But BackPack Armor’s backpack inserts are not NIJ certified — none are. The agency has never certified such products; it hasn’t even tested them. “Marketing that claims NIJ testing or certification for such products is false,” it said in a Feb. 28 statement. And level IIIA-certified products do not not protect against assault rifle fire, like the kind unleashed in Parkland. (A previous statement on BackPack Armor’s site that said it does not guarantee protection against an AR-15 round has since been removed.)
On SaveYourBabies.com, the company says its inserts are “made to comply” with with NIJ0101.06 Level IIIA rating and backs up another “Fully Tested & Certified” claim by linking to a report from HP White Laboratory, an independent ballistics and ballistics resistance laboratory. The tests, performed on eight different bulletproof panels, were conducted for an undisclosed client in 2012, six years before the launch of BackPack Armor. HP White Laboratory declined to comment on the report to BuzzFeed News citing client privacy.
“Our plan was to donate to the [next] school where there is a shooting, if there is a school shooting …. but hopefully that doesn’t happen.”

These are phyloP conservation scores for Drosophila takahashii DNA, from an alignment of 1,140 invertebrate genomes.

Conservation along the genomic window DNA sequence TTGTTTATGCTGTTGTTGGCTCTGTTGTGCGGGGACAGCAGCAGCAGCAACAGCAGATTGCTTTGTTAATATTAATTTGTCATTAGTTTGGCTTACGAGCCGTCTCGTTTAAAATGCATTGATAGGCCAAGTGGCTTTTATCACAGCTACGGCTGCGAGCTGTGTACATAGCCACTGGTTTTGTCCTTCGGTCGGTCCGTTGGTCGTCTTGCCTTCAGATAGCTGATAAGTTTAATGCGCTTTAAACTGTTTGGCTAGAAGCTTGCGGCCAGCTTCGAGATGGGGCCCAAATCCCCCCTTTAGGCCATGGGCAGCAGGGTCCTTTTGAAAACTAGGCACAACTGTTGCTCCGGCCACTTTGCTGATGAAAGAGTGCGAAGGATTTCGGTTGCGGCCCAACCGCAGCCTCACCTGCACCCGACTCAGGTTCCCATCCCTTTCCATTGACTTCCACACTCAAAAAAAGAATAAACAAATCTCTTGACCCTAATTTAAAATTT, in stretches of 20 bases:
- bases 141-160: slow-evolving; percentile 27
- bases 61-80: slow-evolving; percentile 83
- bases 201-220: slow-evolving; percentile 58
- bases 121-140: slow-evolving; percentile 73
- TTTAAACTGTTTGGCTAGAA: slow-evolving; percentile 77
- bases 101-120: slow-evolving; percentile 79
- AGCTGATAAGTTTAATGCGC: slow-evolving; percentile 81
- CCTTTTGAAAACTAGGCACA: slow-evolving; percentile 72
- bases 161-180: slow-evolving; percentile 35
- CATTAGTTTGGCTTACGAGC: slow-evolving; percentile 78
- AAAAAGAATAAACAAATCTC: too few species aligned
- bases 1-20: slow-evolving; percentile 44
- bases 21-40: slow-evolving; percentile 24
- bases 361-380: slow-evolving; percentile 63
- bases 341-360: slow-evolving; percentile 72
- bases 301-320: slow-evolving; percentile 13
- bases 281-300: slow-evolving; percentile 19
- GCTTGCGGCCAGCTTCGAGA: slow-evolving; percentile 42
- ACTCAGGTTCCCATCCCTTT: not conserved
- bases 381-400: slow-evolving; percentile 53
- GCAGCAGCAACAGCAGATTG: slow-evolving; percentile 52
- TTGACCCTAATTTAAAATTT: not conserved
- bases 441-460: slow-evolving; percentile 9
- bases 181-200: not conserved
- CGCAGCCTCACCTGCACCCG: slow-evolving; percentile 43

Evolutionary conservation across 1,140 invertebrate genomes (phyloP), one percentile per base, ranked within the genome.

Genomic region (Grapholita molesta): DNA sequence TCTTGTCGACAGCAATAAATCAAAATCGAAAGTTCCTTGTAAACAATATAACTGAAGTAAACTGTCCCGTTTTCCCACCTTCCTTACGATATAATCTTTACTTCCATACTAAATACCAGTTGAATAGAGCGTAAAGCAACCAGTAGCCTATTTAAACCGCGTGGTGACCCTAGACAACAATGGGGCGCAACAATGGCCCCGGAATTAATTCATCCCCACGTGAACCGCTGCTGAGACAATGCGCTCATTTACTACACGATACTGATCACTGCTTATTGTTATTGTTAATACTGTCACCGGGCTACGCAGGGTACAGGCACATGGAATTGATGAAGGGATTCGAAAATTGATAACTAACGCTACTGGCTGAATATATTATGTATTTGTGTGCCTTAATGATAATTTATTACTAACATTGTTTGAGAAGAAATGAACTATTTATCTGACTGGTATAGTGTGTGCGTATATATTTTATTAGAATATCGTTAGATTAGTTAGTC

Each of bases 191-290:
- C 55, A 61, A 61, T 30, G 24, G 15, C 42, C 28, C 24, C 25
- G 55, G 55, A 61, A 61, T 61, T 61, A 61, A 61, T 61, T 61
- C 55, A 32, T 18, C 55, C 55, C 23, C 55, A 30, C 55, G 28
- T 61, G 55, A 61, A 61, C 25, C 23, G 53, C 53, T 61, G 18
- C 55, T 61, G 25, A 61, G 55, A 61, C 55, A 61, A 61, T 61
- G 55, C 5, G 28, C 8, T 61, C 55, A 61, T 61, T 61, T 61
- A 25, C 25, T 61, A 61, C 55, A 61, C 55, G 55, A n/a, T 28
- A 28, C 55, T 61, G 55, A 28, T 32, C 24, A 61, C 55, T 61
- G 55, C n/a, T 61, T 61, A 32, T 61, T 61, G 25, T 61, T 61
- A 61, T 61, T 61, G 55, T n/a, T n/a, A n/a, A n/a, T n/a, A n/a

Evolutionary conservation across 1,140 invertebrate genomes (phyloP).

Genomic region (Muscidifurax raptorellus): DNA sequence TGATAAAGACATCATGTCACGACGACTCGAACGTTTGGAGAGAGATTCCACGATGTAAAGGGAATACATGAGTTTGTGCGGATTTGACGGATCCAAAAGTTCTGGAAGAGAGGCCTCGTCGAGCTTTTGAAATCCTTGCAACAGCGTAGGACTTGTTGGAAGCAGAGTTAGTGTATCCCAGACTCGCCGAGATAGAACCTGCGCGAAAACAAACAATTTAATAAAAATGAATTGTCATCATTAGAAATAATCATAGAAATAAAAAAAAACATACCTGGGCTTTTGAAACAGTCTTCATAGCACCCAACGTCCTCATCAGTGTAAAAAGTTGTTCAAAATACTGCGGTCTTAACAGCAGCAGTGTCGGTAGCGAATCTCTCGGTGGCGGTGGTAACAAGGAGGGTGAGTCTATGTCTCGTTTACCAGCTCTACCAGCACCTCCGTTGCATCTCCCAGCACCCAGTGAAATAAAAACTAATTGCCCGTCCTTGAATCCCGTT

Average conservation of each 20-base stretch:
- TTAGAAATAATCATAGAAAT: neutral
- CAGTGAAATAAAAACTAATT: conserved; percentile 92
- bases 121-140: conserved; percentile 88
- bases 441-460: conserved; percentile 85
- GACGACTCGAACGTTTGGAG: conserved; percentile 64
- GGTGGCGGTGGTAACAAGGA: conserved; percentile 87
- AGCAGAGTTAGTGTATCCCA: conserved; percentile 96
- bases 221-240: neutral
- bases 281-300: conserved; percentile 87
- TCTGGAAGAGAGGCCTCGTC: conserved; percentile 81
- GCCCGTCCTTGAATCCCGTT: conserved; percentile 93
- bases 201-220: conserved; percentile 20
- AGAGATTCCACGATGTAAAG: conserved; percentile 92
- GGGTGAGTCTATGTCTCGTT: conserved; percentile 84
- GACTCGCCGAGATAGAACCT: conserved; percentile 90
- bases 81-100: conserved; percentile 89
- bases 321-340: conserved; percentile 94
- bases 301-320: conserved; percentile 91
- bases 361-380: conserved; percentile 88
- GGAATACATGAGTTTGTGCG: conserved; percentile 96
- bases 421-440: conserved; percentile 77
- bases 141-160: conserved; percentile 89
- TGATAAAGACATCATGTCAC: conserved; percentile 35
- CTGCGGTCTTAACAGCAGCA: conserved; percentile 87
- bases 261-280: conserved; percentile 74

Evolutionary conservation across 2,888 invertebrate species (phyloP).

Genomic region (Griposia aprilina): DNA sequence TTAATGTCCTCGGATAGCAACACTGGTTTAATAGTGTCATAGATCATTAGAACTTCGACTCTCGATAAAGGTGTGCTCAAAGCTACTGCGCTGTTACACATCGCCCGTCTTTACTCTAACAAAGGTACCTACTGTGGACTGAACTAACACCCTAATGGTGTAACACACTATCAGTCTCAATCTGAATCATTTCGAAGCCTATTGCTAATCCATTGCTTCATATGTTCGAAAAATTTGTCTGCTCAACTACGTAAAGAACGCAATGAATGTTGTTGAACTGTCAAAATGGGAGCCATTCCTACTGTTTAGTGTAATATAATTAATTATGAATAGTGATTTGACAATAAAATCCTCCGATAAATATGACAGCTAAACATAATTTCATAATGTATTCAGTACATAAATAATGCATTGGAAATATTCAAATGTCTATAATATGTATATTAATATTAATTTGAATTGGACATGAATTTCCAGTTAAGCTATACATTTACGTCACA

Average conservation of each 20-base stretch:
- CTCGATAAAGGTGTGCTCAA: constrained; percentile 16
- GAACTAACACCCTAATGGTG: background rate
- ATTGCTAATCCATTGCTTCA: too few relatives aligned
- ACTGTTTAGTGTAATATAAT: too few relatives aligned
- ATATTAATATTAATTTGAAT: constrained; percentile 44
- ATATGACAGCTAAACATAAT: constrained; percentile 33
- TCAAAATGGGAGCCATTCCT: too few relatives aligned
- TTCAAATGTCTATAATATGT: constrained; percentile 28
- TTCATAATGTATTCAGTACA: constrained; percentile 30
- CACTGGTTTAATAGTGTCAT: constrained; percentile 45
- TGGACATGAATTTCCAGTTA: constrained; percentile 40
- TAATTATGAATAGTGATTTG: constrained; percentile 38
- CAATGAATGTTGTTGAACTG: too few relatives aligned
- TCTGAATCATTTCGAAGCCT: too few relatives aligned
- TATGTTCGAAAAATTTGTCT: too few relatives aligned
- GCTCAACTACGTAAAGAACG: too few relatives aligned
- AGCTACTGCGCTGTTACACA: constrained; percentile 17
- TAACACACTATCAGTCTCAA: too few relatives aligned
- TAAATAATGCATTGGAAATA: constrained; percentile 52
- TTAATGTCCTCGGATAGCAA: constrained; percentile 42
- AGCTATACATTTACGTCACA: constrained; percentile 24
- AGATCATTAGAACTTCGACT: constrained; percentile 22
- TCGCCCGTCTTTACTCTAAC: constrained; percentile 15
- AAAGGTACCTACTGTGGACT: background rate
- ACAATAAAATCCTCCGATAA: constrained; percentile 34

BackPack Armor’s manufacturer, Guatemala-based Multiproductos Internacionales, does produce certified class IIIA armor, according to the NIJ’s compliant product list — but that armor is not a backpack insert. The manufacturer has not yet responded to a request for comment.
Still, Schermerhorn insists his insert is legitimate. “We’re not making any fake claims,” he said. “We’re selling a product that can stop a bullet and save a child’s life.”
BackPack Armor also says on its site, “10% of proceeds get donated to communities to help victims of school shootings.” It has yet to make such a donation. “Our plan was to donate to the [next] school where there is a shooting, if there is a school shooting….but hopefully that doesn’t happen,” said Schermerhorn.